Toreador to Kick-Off French Shale Section Exploration

Toreador to Kick-Off French Shale Section Exploration

Paris-based Toreador Resources, which is amid a merger with ZaZa Energy, is an emerging kingpin player in France's shale picture – and plans to launch its initial exploration with its 50-50 partner, Hess Oil France, in the Paris Basin's Liassic shale section by next year without using the controversial hydraulic fracturing ("fracking") process.

France's legislature gave final approval to ban fracking in June. Meanwhile, the nation's executive branch recently pulled the permits of Total and Schuepbach Energy to explore for shale gas in the Montelimar play in southern France. The permits were withdrawn because the government said that the two companies planned to use fracking , which involves pumping water, sand and chemicals at high pressure into shale rock at horizontal intervals to stimulate the flow of oil and gas. Concerns are rampant in both the U.S. and Europe that this will lead to groundwater contamination, among other problems, although no such contamination has yet been documented.

Toreador's Paris Basin Holdings

Although this would change radically under the proposed merger with Houston-based independent ZaZa, Toreador's primary holdings currently lay within the Paris Basin. The company says that it is the largest acreage holder in the basin, with about 1 million acres leased and pending. The company produces about 880 barrels per day of conventional oil, with cumulative production of some 34 million barrels.

Craig McKenzie

"That's not a very large rate, but the margins are very good here and it's able to help us have a sustainable base," said Craig McKenzie, president and CEO of Toreador, at a September meeting of the Independent Petroleum Association of America (IPAA) in San Francisco.

"We have built up a conventional inventory that is significant, and we'll be able to execute against it here in short term."

Toreador holds a 100 percent working interest in two mature Paris Basin oil fields, which it exploits using infill drilling and applies "Permian Basin know-how." In terms of Paris Basin conventional exploration, it anticipates a one-rig program with joint venture partner Hess by late 2011, with 40 million barrels of identified oil targets.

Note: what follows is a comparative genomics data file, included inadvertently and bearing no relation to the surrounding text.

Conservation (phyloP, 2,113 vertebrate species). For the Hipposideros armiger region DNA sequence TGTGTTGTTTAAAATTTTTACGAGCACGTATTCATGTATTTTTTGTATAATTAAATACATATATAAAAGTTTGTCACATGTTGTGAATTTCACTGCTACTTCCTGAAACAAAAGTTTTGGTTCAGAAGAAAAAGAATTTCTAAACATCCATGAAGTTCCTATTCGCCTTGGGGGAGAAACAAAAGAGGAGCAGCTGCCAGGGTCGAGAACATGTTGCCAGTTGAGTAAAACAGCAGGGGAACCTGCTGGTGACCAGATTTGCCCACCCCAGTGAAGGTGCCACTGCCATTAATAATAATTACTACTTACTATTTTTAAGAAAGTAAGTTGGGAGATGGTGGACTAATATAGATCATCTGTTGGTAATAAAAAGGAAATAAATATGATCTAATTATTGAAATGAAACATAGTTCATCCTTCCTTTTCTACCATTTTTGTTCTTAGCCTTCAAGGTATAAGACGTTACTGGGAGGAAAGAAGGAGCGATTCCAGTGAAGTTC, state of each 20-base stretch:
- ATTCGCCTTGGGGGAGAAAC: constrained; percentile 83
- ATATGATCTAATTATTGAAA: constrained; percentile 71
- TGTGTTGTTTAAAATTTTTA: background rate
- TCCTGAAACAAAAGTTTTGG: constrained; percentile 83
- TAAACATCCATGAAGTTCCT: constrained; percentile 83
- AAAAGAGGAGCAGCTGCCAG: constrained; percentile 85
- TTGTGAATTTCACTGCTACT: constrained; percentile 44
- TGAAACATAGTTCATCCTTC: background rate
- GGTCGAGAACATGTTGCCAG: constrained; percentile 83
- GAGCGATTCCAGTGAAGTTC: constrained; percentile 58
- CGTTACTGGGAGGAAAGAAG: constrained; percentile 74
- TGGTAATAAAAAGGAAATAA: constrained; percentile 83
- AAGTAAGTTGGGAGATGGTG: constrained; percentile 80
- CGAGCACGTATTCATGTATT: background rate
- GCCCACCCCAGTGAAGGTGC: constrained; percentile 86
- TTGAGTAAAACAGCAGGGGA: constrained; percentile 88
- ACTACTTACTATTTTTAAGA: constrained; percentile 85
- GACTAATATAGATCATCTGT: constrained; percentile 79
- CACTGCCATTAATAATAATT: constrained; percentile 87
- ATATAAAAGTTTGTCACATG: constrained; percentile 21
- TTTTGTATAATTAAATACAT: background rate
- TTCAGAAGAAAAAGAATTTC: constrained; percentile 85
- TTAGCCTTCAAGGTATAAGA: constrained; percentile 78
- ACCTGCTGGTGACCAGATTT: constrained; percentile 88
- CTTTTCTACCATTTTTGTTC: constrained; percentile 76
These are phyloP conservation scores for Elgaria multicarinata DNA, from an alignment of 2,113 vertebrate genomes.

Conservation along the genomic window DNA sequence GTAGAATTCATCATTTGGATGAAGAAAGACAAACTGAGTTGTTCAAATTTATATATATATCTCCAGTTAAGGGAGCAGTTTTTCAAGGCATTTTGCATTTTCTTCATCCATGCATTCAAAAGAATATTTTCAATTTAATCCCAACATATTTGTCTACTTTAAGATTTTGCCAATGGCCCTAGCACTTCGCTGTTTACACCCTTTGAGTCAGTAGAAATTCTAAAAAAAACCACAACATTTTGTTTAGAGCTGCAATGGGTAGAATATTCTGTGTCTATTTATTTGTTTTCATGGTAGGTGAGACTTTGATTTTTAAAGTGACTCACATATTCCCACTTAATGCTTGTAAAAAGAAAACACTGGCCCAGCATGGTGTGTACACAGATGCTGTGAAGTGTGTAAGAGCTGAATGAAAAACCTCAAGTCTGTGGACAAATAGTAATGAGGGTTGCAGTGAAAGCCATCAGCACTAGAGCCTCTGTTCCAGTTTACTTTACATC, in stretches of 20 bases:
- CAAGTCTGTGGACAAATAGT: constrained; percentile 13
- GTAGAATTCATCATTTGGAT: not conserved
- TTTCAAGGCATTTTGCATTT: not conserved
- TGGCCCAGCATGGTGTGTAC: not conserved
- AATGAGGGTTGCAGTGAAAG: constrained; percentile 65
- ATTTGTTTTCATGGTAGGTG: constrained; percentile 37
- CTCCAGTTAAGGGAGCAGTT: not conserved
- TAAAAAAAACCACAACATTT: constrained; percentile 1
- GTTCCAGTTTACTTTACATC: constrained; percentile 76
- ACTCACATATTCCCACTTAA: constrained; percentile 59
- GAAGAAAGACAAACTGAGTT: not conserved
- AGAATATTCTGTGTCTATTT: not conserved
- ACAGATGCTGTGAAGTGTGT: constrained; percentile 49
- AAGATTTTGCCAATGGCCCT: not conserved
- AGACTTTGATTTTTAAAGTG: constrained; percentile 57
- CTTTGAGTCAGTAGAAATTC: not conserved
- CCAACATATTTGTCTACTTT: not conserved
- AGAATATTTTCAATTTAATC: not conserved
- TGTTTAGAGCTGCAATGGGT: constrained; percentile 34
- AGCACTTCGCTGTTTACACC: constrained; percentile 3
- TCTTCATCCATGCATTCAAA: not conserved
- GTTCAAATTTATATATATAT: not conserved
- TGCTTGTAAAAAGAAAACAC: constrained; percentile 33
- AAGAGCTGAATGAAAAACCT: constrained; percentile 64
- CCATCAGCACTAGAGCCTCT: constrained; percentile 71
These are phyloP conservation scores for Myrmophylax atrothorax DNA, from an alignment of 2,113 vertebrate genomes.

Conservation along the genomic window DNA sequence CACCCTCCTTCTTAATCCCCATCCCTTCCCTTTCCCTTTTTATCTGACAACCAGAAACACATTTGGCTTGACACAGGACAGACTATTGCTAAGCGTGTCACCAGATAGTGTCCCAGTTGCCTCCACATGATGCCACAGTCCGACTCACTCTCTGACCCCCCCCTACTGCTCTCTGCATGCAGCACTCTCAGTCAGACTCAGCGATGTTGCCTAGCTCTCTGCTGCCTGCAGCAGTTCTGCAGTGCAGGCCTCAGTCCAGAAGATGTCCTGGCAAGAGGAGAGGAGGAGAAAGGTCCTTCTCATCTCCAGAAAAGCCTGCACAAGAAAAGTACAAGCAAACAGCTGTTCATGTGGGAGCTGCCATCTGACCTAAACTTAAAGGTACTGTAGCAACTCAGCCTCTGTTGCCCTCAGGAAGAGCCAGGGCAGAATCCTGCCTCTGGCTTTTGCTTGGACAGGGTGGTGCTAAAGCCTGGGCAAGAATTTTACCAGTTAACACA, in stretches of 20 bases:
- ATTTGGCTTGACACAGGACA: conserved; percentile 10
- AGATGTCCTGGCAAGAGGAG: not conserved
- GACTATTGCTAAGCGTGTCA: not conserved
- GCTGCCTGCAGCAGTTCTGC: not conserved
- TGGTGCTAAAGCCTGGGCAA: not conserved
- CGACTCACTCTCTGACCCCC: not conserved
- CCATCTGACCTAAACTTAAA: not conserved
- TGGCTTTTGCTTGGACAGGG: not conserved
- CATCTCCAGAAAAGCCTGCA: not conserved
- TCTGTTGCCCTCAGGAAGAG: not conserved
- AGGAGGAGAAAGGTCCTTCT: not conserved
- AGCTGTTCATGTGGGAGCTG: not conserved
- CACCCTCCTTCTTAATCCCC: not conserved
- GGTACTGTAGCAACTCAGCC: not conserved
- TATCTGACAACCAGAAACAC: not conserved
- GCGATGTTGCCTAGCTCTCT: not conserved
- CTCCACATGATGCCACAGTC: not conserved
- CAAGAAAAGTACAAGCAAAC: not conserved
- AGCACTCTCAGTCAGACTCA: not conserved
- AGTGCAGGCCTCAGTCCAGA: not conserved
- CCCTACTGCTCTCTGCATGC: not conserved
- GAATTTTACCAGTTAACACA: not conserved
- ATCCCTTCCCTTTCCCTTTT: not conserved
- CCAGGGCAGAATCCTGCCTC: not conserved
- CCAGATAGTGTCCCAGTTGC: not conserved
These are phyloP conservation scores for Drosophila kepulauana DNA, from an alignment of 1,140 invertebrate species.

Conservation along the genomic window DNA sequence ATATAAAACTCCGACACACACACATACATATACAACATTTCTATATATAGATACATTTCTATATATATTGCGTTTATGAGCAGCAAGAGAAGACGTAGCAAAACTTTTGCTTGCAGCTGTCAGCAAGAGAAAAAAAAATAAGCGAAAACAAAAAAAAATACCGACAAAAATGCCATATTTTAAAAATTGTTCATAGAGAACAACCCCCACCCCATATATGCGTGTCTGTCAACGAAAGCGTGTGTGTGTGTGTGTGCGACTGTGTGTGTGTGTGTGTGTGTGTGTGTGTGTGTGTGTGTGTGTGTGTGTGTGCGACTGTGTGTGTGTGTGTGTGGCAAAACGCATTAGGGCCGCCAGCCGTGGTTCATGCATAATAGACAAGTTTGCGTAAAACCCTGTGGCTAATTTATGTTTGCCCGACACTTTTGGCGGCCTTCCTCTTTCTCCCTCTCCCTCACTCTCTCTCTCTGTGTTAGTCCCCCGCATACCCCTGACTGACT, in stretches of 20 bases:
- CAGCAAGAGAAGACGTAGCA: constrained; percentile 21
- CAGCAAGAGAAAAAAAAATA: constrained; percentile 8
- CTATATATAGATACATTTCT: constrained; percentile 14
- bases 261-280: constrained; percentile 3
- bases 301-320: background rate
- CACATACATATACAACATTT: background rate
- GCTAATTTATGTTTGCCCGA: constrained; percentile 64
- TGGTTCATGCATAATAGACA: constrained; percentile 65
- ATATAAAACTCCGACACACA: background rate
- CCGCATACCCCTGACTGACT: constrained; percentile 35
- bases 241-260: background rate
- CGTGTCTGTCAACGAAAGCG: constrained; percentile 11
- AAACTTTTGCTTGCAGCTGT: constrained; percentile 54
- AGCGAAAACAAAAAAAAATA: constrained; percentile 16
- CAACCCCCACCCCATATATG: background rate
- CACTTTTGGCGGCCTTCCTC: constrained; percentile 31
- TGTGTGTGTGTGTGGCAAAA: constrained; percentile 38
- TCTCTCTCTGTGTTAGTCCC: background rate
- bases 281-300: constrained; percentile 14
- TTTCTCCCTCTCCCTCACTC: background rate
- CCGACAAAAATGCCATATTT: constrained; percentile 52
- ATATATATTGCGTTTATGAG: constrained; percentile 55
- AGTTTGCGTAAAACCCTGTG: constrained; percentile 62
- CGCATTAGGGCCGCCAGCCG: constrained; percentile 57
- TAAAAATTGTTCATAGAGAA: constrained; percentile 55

But like many companies these days, Toreador is staking its future in shale regions, both in France's Paris Basin and Texas' Eagle Ford – dubbed by the Bloomberg business newswire as a "baguette and barbeque" strategy.

Toreador/ Hess Acreage

"Independent estimates show that more than 250 billion barrels of oil equivalent are estimated to be recoverable in the US and Europe combined; 40 percent of that is found in Europe, and of that, a good third of that is France," McKenzie told the IPAA meeting. "In terms of France, 31 billion barrels of oil equivalent and the shale gas potential there. And in the Paris Basin specifically, we're talking about 5 billion barrels of expected recover at a 5 percent recovery, which is a bit more modest than say the Bakken."

McKenzie also described the basin's features thus: "In terms of just the geologic setting, it's a pretty simple setting with a basin that looks not terribly dissimilar to the Williston in terms of it's a lot of lateral continuity … [in the] Liassic Source rock. It's about three times thicker than the source rock in the Williston or than the Bakken and it's got multiple zones for setting and/or landing horizontals.

"So you've got your shale, your packages, and then your tight rock. And they're sandwiched in between all of the conventional reservoirs that are in the basin. It's over 50 fields of which about 36 are still producing in the basin. Lots of data -- lot of history here," McKenzie said.

Exploration Plans

Toreador plans to forge ahead with "proof of concept" exploration of its holdings in the Liassic Section by year-end 2011. It specifically plans to drill between four and six wells targeting tight rock formations, which will enable the company to avoid fracking.

Stated McKenzie after a February, 2011 meeting with France's ministers for energy and the environment:
"It is important to bear in mind that our project represents a renaissance for the Paris Basin oil industry. What we are pursuing is not oil shale, which is essentially strip-mining, nor is it gas shale. We are focused on determining the commercial viability of recovering oil from tight rock within the Liassic shale in the Paris Basin (2,300 to 3,000 meters of depth). We note the joint Ministry press release issued on February 11, 2011 that Vermilion Energy Inc. is currently producing approximately 63 barrels of oil per day from two previously stimulated vertical wells in the Liassic shale. From the company's past reports we understand one well was stimulated about a year ago and the other last fall. We view this as very positive data indeed, which supports the concept that the Liassic section can sustain oil production."

Eagle Ford and Eaglebine Plans

Toreador will leverage proposed merger partner ZaZa Energy's substantial assets in the high-potential Eagle Ford and Eagle Woodbine ("Eaglebine") plays.

As of the early August merger plan announcement, ZaZa had three rigs running, which it operates, in the core Eagle Ford joint venture area. ZaZa has a total of 14 wells drilled in Eagle Ford; six are producing. The company plans to expand to 12 rigs by 2013. In terms of the cumulative total number of wells drilled, Toreador expects 30 by year-end, 100 by 2012 and 150 by the end of 2013.

In Eaglebine, Toreador plans a one-rig program by 1Q 2012 with nine target horizons.


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Leon Robinson  |  October 24, 2011
How did they "stimulate"?
Anatoly POLYAKOV  |  October 24, 2011
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